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Mecca Masjid Blast Case: How Prosecution Failed to Prove Anything Other Than the Blast

In its 121-page verdict the only point that the prosecution was able to prove was the blast indeed happened on May 18, 2007, but who did it and why did it happen remains unanswered as the court has now acquitted all five accused in the case.

Sakshi Khanna, Debayan Roy

Updated:April 24, 2018, 4:46 PM IST
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Mecca Masjid Blast Case: How Prosecution Failed to Prove Anything Other Than the Blast
Mecca Masjid in old city of Hyderabad. A Special NIA court on Monday acquitted all accused in the 2007 blast case. (Image: PTI)
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Hyderabad/New Delhi: The year was 2007. A powerful blast ripped apart the four centuries old Mosque in the heart of Hyderabad. Nine were killed and over 58 injured. All newspapers and television media had closely followed the blast and the men behind it. However, 11 years after the blast, all that the prosecution could prove was the blast and nothing else, noted the Special NIA judge, Ravinder Reddy.

In its 121-page verdict the only point that the prosecution was able to prove was the blast indeed happened on May 18, 2007, but who did it and why did it happen remains unanswered as the court has now acquitted all five accused in the case.

A look at the questions which the prosecution failed to prove:

Q) Did the blast happen?
Evidence proved the fact that on May 18, 2007 at 1:20pm the incident of bomb blast occurred at Mecca Masjid, resulting in death of 9 people and injuring 58.

Q) Was the extra -judicial confessional statement of Swami Aseemanand made before Maqbool bin Ali and Abdul Kaleem, voluntary or not?
The court has noted that in evidence it was shown that two other accused were sent to Ajmer jail even before the remand of Aseemanand. This fact was in conflict with what the testimony of public witness, Maqbool Bin Ali. Ali said that Devender Gupta and Lokesh Sharma were in Chanchalguda jail at the time when Aseemanand was kept in jail. The court ruled Maqbool’s testimony as “untrustworthy and false”.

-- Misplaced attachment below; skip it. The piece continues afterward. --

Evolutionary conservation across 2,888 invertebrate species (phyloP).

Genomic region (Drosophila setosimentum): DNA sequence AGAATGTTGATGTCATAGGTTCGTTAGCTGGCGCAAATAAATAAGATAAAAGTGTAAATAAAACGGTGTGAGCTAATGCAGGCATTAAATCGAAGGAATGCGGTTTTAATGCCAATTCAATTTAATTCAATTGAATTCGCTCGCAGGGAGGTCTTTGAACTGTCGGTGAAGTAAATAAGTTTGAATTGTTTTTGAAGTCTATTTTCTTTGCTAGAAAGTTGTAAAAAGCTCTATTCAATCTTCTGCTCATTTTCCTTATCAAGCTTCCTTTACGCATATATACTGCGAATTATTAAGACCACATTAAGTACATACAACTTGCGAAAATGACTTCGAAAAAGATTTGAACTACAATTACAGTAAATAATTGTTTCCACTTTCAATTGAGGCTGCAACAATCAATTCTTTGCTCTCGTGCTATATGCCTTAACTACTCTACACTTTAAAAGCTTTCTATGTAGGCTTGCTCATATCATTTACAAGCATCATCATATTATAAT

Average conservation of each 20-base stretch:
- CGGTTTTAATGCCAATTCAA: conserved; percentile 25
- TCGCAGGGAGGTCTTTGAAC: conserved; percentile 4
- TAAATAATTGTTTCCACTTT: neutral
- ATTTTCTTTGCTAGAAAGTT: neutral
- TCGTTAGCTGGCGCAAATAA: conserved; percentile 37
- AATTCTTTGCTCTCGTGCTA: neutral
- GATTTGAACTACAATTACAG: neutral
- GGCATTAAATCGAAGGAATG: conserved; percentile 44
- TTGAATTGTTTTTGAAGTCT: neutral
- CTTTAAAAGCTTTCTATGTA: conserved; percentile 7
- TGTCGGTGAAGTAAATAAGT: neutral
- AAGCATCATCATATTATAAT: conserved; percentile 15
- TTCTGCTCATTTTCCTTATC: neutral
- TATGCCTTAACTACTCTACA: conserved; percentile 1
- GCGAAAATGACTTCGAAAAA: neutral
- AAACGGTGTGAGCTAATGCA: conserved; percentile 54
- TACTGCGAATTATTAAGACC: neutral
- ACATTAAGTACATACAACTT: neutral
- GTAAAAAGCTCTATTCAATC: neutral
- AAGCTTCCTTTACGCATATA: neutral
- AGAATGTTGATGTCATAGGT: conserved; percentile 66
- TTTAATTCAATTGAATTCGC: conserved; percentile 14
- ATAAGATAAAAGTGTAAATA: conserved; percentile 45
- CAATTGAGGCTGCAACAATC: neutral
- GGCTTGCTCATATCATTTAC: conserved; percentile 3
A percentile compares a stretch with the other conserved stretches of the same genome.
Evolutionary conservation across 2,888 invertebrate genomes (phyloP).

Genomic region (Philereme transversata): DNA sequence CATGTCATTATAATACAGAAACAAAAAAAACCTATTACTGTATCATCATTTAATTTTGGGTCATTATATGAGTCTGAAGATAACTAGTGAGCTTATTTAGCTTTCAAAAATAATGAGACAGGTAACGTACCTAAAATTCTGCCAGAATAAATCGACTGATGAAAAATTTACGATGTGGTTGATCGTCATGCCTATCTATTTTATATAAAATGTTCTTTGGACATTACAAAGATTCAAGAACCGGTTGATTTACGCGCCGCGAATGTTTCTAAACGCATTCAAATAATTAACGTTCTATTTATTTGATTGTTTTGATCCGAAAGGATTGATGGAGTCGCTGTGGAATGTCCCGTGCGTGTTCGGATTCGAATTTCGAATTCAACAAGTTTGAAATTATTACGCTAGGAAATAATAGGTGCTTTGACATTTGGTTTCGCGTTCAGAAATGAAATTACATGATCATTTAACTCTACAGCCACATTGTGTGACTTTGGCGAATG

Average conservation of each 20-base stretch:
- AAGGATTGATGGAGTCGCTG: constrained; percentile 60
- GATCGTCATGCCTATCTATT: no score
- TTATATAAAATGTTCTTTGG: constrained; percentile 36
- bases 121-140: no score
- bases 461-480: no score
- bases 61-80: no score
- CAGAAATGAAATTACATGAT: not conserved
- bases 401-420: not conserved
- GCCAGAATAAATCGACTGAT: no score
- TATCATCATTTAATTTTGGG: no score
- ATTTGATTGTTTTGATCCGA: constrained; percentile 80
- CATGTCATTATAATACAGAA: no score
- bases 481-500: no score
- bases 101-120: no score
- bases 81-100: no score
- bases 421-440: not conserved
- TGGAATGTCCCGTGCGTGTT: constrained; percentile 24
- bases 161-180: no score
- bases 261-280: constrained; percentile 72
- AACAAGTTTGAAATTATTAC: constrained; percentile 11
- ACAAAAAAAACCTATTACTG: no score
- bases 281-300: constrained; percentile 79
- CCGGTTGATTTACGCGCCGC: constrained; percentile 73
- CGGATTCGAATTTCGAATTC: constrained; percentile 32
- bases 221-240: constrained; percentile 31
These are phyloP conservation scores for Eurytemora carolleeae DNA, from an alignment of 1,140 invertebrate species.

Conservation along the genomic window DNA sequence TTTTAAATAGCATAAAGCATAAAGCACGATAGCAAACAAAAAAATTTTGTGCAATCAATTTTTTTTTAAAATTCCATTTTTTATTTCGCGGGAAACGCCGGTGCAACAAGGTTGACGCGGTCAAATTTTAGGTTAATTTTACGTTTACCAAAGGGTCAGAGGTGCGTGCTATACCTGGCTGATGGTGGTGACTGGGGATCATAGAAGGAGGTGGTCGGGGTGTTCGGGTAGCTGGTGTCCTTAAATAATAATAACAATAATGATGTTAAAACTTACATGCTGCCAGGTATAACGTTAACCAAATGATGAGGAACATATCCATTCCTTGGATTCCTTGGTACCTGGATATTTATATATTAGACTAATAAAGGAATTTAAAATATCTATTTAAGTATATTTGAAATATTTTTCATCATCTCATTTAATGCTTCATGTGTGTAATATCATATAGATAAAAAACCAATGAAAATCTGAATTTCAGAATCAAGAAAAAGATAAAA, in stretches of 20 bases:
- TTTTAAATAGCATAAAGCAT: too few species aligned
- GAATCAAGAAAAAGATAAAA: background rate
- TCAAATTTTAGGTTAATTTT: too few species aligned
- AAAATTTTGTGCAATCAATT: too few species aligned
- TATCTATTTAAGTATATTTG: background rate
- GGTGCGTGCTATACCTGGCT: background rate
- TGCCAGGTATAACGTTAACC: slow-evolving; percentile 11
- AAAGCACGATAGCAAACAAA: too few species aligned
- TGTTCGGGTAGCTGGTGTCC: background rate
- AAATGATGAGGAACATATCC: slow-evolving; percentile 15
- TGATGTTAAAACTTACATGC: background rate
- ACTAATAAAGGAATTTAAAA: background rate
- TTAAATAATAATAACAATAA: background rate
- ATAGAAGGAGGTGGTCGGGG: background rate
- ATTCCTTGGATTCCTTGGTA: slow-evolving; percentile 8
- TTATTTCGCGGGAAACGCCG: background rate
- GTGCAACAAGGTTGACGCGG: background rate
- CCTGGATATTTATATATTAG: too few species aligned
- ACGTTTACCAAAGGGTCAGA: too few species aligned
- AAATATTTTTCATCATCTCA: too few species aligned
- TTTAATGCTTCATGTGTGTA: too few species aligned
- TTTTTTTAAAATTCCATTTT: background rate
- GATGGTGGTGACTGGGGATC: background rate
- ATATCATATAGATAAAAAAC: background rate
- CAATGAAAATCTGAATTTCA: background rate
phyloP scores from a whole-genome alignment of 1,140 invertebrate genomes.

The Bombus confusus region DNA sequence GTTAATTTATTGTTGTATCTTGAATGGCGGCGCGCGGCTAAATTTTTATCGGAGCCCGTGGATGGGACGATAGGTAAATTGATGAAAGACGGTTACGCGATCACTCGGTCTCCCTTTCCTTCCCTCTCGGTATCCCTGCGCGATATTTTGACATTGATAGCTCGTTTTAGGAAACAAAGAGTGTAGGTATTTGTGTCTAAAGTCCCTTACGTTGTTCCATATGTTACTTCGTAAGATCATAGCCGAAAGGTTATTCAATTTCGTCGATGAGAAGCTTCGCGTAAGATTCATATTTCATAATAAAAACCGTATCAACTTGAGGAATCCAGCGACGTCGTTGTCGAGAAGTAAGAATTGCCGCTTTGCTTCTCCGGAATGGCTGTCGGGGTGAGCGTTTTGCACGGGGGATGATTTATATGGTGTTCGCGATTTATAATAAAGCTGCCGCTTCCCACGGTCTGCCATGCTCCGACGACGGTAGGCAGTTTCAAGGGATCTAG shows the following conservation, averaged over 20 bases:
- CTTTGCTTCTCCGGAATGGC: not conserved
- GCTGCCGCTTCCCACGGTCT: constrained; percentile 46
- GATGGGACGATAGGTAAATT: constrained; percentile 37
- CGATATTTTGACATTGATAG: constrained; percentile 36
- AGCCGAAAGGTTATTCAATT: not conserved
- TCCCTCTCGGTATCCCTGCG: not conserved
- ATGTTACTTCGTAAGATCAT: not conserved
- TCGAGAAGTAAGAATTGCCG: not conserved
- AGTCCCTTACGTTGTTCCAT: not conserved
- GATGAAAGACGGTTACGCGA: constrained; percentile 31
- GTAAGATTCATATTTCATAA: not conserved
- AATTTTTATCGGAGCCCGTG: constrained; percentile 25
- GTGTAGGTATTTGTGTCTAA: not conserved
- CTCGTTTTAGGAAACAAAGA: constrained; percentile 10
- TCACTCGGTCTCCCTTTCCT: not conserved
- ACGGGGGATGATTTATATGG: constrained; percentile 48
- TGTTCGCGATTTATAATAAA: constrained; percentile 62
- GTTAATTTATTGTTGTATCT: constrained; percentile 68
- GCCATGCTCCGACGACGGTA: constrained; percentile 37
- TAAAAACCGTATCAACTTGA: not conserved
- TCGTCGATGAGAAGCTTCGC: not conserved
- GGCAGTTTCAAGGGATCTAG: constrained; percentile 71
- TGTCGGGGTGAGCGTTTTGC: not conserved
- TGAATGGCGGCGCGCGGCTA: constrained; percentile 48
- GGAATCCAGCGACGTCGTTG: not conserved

Judge Reddy has noted that Abdul Kaleem was also interrogated and was subject to narco analysis test. Further, there was no documentary evidence or record shown to prove that Kaleem was in Chanchalguda jail when Aseemanand was in jail. Therefore, court held that even Kaleem “was untrustworthy and false”.

Q) What about the confessional statement of Aseemanand before the magistrate?
This court held that the confessional statement of Aseemanand is hit by section 26 of the Indian Evidence Act. It stated that confessional statement of Aseemanand was not a voluntary one which was recorded during the course of police custody. The statement was also retracted by the accused four months later

“There is no proper explanation as to why the public witness 226 was in a hurry to move an application before the chief judicial magistrate at New Delhi with the request to record the confessional statement of Aseemanand. He had ample opportunity to come down to Hyderabad and after expiry of the police custody of Aseemanand he could have moved an application before the jurisdictional court with a request to record the confessional statement of Aseemanand,” the court noted.

Q) Did the prosecution prove that Aseemanand was hiding in Atmalpur Bongla village assuming name of Swami Omkaranada and obtained ration card, voter ID from a competent authority beyond reasonable doubt?